For example, hubbed traffic can be provided if the add/drop module #1 selects channels J, J+N, J+2N, etc., the add/drop module #2 selects the channels (J+1), (J+1)+N, (J+1)+2N, etc. Thus, none of the add/drop modules 3 in the ring network 10 select a same wavelength channel to be provided to a corresponding subscriber 4.
Since the add/drop modules 3 can be formed to each select a distinct comb of wavelength channels for a corresponding subscriber 4, service upgrades for the subscribers 4 can be performed without any loss of service to any of the subscribers 4 in the network 10. That is, since the add/drop modules 3 can be constructed to select a distinct comb of M/N wavelength channels without requiring the addition of any extra components, a subscriber 4's service can be expanded by only adding additional components or other devices at the subscriber 4 location and possibly at the hub node 2. Thus, the service for each of the subscribers 4 can be independently upgraded without any effect on any of the other subscribers 4 in the network 10.
Each of the add/drop modules 3 has four ports, IN, OUT, DROP and ADD, as can be seen with reference to add/drop module #3 in FIG. 1. A set of wavelength channels, i.e., all M wavelength channels used in the network 10, are received at the IN port of the add/drop module 3. A wavelength channel or channels to be provided to the subscriber 4 are selected and provided via the DROP port. Wavelength channels provided to the subscriber 4 are used by the subscriber 4, e.g., the subscriber adds communication information to the channels, and are sent back to the add/drop module 3 via the ADD port. The add/drop module 3 combines the wavelength channels from the subscriber 4 to the other wavelength channels not provided to the subscriber 4 and all M channels are provided to a next add/drop module 3 via the OUT port.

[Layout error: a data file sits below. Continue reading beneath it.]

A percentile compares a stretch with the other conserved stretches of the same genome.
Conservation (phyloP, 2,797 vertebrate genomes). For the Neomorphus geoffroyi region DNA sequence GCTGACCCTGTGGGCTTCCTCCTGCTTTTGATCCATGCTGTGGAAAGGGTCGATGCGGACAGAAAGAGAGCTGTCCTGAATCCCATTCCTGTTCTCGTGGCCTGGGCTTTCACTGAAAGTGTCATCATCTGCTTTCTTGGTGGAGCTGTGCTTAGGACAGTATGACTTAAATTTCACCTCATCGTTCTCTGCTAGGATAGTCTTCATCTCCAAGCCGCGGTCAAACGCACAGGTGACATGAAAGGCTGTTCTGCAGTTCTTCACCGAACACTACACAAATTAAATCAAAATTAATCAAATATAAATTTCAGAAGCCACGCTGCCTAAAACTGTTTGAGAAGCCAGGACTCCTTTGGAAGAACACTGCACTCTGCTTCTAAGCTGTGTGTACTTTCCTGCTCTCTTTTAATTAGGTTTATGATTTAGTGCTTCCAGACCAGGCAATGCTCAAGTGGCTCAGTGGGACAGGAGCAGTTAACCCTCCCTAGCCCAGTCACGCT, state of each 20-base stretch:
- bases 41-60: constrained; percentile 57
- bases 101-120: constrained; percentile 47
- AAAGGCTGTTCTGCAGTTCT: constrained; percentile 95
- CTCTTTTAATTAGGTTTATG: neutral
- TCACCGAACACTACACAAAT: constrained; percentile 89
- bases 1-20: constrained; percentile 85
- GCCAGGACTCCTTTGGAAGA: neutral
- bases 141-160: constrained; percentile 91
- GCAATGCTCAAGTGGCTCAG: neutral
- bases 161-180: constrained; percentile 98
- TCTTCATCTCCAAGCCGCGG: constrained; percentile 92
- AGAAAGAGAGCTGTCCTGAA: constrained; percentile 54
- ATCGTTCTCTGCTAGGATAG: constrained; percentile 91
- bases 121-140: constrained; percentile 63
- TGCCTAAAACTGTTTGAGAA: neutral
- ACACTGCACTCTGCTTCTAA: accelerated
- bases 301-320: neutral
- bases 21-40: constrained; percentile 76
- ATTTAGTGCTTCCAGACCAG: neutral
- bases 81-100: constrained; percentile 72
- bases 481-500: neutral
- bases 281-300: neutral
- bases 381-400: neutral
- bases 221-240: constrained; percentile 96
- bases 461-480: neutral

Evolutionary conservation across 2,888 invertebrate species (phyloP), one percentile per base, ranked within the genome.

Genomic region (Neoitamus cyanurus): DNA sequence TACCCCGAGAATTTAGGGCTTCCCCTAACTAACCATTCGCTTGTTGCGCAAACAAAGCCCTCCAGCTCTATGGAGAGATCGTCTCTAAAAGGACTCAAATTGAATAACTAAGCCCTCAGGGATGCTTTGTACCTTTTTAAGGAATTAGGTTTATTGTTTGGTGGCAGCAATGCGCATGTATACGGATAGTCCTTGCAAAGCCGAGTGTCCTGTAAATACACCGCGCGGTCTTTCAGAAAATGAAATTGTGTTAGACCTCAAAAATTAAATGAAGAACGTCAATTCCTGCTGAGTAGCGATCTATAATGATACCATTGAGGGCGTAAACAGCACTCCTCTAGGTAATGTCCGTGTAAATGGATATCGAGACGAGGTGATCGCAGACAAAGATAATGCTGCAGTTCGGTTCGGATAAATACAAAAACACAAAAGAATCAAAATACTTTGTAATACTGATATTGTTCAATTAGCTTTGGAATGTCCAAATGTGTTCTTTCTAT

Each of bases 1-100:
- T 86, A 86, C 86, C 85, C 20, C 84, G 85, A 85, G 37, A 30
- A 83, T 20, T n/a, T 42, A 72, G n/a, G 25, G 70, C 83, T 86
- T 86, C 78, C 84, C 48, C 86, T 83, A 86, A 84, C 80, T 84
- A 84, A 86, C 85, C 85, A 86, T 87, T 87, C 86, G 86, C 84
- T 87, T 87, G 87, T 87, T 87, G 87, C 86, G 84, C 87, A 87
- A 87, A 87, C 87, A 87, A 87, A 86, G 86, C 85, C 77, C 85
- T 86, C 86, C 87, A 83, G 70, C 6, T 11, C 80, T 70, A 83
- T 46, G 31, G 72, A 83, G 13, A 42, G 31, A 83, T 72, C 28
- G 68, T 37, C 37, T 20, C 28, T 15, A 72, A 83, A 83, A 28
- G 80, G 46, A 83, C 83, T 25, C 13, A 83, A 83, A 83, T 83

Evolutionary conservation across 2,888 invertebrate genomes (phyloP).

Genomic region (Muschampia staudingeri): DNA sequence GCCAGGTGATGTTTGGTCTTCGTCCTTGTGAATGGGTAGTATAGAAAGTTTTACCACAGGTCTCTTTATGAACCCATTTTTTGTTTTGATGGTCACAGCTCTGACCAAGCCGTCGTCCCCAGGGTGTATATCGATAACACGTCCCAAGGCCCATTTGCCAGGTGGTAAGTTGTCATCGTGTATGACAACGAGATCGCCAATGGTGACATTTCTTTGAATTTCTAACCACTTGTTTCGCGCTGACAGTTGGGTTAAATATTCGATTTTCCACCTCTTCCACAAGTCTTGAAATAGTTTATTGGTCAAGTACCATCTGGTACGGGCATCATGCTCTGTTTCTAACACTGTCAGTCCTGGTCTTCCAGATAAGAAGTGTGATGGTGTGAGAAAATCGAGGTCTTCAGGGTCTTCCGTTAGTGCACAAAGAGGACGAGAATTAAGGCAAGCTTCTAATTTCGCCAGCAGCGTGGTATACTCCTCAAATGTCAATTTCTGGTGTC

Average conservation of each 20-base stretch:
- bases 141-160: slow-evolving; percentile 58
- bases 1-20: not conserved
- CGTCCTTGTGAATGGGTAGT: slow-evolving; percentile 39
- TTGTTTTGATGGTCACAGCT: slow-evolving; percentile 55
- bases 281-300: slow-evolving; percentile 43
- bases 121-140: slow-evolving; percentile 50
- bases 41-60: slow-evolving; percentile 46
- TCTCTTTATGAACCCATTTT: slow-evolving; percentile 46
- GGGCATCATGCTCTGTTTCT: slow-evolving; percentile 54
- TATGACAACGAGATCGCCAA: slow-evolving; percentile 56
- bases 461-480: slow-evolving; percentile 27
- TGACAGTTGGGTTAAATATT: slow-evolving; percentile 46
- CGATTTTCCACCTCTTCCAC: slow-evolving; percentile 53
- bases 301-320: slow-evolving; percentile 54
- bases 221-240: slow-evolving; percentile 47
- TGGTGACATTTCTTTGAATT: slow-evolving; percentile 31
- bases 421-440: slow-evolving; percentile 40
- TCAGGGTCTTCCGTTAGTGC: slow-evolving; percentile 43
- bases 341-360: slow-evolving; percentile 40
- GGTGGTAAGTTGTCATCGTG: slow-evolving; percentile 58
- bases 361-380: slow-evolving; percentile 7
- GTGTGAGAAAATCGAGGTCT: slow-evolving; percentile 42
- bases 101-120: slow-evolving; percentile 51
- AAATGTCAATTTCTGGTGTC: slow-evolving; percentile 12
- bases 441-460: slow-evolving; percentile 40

FIG. 2 shows a set of example wavelength channels used in the network 10 and a comb of wavelength channels provided to each of the subscribers #1-N in the network 10. In this example of hubbed traffic, the hub node 2 provides 16 total wavelength channels, i.e., M=16. Accordingly, the set of channels provided by the hub node 2 (indicated by M in FIG. 2) includes 16 individual wavelength channels C1-C16. In this example, four add/drop modules 3 are provided in the network 10, and N=4. In this example, the subscriber #1 is provided with a comb of wavelength channels that includes channels C1, C5, C9 and C13. Subscriber #2 is provided with a comb of channels C2, C6, C10 and C14; and so on.
Although in the example provided above each of the subscribers #1-N is provided with a comb of four wavelength channels, each of the subscribers 4 can be provided with a custom number of wavelength channels up to a maximum of M/N channels. For example, if each of the subscribers #1-N is to be provided with a single wavelength channel, the hub node 2 could provide only channels C5-C8 to the network 10, and thus the add/drop modules 3 would only select and provide channels C5-C8 to the subscribers #1-N, respectively. As one or more of the subscribers 4 required additional service, i.e., additional wavelength channels, the hub node 2 could add additional wavelength channels that are provided to the network 10 as necessary. For example, if the subscriber #1 requires two channels, but the subscribers #2-N only require a single channel, the hub node 2 could provide channels C5-C9 to the network 10. Thus, the subscriber #1 would be provided with channels C5 and C9 and the subscribers #2-N would be provided with channels C6-C8, respectively.